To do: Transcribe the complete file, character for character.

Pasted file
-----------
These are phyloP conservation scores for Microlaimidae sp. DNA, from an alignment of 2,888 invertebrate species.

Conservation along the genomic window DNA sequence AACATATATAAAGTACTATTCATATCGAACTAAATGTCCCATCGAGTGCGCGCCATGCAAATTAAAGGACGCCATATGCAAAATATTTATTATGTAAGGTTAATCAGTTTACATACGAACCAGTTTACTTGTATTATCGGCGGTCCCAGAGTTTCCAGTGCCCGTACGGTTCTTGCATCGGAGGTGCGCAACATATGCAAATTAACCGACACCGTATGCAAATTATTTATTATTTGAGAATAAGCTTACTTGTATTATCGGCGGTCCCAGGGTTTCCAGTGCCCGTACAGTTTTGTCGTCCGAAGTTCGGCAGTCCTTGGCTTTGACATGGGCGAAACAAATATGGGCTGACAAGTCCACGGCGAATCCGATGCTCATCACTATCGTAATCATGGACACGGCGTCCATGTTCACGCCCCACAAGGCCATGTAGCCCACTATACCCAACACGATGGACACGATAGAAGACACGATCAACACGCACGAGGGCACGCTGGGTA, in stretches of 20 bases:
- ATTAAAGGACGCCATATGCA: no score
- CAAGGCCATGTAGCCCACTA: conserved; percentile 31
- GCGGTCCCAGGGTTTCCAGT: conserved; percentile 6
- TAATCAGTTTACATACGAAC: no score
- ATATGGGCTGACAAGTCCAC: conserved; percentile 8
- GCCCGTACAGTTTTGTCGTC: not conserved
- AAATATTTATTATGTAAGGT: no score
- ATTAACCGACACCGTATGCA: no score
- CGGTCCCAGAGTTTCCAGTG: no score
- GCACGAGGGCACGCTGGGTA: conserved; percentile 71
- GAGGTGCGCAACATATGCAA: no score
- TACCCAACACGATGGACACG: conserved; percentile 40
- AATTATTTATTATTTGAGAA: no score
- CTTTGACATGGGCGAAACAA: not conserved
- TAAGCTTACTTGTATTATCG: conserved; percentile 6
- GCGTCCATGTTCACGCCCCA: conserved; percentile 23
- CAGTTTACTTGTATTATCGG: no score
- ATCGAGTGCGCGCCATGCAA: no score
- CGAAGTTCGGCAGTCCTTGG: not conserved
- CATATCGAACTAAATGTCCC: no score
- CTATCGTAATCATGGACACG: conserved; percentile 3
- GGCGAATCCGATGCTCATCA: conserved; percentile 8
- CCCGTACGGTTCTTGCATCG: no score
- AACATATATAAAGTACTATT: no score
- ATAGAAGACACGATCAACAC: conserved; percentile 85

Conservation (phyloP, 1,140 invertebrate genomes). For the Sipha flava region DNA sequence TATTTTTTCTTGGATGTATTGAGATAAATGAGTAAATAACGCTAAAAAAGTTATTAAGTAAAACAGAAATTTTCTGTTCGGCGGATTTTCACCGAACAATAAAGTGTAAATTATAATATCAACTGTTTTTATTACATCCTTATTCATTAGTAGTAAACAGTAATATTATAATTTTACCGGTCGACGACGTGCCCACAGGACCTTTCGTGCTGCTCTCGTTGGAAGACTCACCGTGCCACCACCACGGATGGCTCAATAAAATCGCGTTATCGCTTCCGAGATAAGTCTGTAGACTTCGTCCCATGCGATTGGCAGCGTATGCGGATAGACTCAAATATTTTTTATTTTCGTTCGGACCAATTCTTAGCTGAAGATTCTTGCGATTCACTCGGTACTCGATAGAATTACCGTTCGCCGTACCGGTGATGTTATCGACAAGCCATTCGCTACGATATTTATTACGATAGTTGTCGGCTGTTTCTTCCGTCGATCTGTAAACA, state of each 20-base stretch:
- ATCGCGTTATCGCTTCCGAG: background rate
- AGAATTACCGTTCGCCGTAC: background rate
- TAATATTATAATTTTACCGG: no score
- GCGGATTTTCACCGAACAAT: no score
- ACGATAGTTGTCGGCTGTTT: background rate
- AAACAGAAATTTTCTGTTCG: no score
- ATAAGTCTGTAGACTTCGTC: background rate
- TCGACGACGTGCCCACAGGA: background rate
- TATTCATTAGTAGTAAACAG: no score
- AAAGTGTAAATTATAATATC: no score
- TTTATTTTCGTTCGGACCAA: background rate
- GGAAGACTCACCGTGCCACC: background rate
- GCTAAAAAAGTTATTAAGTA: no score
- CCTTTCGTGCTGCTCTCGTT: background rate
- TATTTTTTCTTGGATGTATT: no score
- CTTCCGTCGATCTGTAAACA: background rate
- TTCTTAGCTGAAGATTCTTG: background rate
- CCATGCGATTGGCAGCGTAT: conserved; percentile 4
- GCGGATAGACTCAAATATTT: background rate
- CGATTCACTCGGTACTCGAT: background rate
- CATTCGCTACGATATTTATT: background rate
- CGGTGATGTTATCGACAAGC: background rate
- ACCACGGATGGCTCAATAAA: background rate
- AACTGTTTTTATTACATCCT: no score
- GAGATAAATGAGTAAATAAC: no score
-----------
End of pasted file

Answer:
These are phyloP conservation scores for Microlaimidae sp. DNA, from an alignment of 2,888 invertebrate species.

Conservation along the genomic window DNA sequence AACATATATAAAGTACTATTCATATCGAACTAAATGTCCCATCGAGTGCGCGCCATGCAAATTAAAGGACGCCATATGCAAAATATTTATTATGTAAGGTTAATCAGTTTACATACGAACCAGTTTACTTGTATTATCGGCGGTCCCAGAGTTTCCAGTGCCCGTACGGTTCTTGCATCGGAGGTGCGCAACATATGCAAATTAACCGACACCGTATGCAAATTATTTATTATTTGAGAATAAGCTTACTTGTATTATCGGCGGTCCCAGGGTTTCCAGTGCCCGTACAGTTTTGTCGTCCGAAGTTCGGCAGTCCTTGGCTTTGACATGGGCGAAACAAATATGGGCTGACAAGTCCACGGCGAATCCGATGCTCATCACTATCGTAATCATGGACACGGCGTCCATGTTCACGCCCCACAAGGCCATGTAGCCCACTATACCCAACACGATGGACACGATAGAAGACACGATCAACACGCACGAGGGCACGCTGGGTA, in stretches of 20 bases:
- ATTAAAGGACGCCATATGCA: no score
- CAAGGCCATGTAGCCCACTA: conserved; percentile 31
- GCGGTCCCAGGGTTTCCAGT: conserved; percentile 6
- TAATCAGTTTACATACGAAC: no score
- ATATGGGCTGACAAGTCCAC: conserved; percentile 8
- GCCCGTACAGTTTTGTCGTC: not conserved
- AAATATTTATTATGTAAGGT: no score
- ATTAACCGACACCGTATGCA: no score
- CGGTCCCAGAGTTTCCAGTG: no score
- GCACGAGGGCACGCTGGGTA: conserved; percentile 71
- GAGGTGCGCAACATATGCAA: no score
- TACCCAACACGATGGACACG: conserved; percentile 40
- AATTATTTATTATTTGAGAA: no score
- CTTTGACATGGGCGAAACAA: not conserved
- TAAGCTTACTTGTATTATCG: conserved; percentile 6
- GCGTCCATGTTCACGCCCCA: conserved; percentile 23
- CAGTTTACTTGTATTATCGG: no score
- ATCGAGTGCGCGCCATGCAA: no score
- CGAAGTTCGGCAGTCCTTGG: not conserved
- CATATCGAACTAAATGTCCC: no score
- CTATCGTAATCATGGACACG: conserved; percentile 3
- GGCGAATCCGATGCTCATCA: conserved; percentile 8
- CCCGTACGGTTCTTGCATCG: no score
- AACATATATAAAGTACTATT: no score
- ATAGAAGACACGATCAACAC: conserved; percentile 85

Conservation (phyloP, 1,140 invertebrate genomes). For the Sipha flava region DNA sequence TATTTTTTCTTGGATGTATTGAGATAAATGAGTAAATAACGCTAAAAAAGTTATTAAGTAAAACAGAAATTTTCTGTTCGGCGGATTTTCACCGAACAATAAAGTGTAAATTATAATATCAACTGTTTTTATTACATCCTTATTCATTAGTAGTAAACAGTAATATTATAATTTTACCGGTCGACGACGTGCCCACAGGACCTTTCGTGCTGCTCTCGTTGGAAGACTCACCGTGCCACCACCACGGATGGCTCAATAAAATCGCGTTATCGCTTCCGAGATAAGTCTGTAGACTTCGTCCCATGCGATTGGCAGCGTATGCGGATAGACTCAAATATTTTTTATTTTCGTTCGGACCAATTCTTAGCTGAAGATTCTTGCGATTCACTCGGTACTCGATAGAATTACCGTTCGCCGTACCGGTGATGTTATCGACAAGCCATTCGCTACGATATTTATTACGATAGTTGTCGGCTGTTTCTTCCGTCGATCTGTAAACA, state of each 20-base stretch:
- ATCGCGTTATCGCTTCCGAG: background rate
- AGAATTACCGTTCGCCGTAC: background rate
- TAATATTATAATTTTACCGG: no score
- GCGGATTTTCACCGAACAAT: no score
- ACGATAGTTGTCGGCTGTTT: background rate
- AAACAGAAATTTTCTGTTCG: no score
- ATAAGTCTGTAGACTTCGTC: background rate
- TCGACGACGTGCCCACAGGA: background rate
- TATTCATTAGTAGTAAACAG: no score
- AAAGTGTAAATTATAATATC: no score
- TTTATTTTCGTTCGGACCAA: background rate
- GGAAGACTCACCGTGCCACC: background rate
- GCTAAAAAAGTTATTAAGTA: no score
- CCTTTCGTGCTGCTCTCGTT: background rate
- TATTTTTTCTTGGATGTATT: no score
- CTTCCGTCGATCTGTAAACA: background rate
- TTCTTAGCTGAAGATTCTTG: background rate
- CCATGCGATTGGCAGCGTAT: conserved; percentile 4
- GCGGATAGACTCAAATATTT: background rate
- CGATTCACTCGGTACTCGAT: background rate
- CATTCGCTACGATATTTATT: background rate
- CGGTGATGTTATCGACAAGC: background rate
- ACCACGGATGGCTCAATAAA: background rate
- AACTGTTTTTATTACATCCT: no score
- GAGATAAATGAGTAAATAAC: no score